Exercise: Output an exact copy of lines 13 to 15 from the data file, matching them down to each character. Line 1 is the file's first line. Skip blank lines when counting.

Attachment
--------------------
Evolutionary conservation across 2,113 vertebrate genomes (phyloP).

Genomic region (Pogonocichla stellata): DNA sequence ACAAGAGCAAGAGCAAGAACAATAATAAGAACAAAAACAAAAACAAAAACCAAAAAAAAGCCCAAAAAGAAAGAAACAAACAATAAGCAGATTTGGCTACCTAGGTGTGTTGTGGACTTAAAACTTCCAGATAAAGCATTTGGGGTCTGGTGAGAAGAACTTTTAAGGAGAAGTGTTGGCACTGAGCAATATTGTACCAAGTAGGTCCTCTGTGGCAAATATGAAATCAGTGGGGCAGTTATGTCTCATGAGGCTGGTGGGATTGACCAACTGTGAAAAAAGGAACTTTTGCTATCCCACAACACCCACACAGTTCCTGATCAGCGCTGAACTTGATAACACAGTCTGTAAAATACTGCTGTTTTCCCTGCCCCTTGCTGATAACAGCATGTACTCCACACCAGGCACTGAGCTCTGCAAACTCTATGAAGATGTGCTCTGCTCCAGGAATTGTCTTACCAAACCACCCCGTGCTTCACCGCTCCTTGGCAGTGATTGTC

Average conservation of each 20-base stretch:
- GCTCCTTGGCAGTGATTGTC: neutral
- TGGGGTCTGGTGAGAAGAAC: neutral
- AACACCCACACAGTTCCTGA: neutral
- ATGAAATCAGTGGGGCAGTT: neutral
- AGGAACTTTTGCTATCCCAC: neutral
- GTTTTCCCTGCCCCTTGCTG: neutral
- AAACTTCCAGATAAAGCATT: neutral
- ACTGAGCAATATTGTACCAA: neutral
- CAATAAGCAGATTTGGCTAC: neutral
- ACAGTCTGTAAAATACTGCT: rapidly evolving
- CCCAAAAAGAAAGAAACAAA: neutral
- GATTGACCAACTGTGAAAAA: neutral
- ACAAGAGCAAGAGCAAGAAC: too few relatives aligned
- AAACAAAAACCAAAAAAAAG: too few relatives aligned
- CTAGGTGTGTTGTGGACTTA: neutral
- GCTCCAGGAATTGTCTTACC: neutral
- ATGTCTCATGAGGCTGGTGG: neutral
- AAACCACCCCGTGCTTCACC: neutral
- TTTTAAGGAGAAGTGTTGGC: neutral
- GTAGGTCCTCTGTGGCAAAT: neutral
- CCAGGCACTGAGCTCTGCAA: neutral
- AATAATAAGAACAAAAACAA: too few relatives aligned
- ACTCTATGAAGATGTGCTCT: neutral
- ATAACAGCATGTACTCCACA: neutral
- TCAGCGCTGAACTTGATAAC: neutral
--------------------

- ACAGTCTGTAAAATACTGCT: rapidly evolving
- CCCAAAAAGAAAGAAACAAA: neutral
- GATTGACCAACTGTGAAAAA: neutral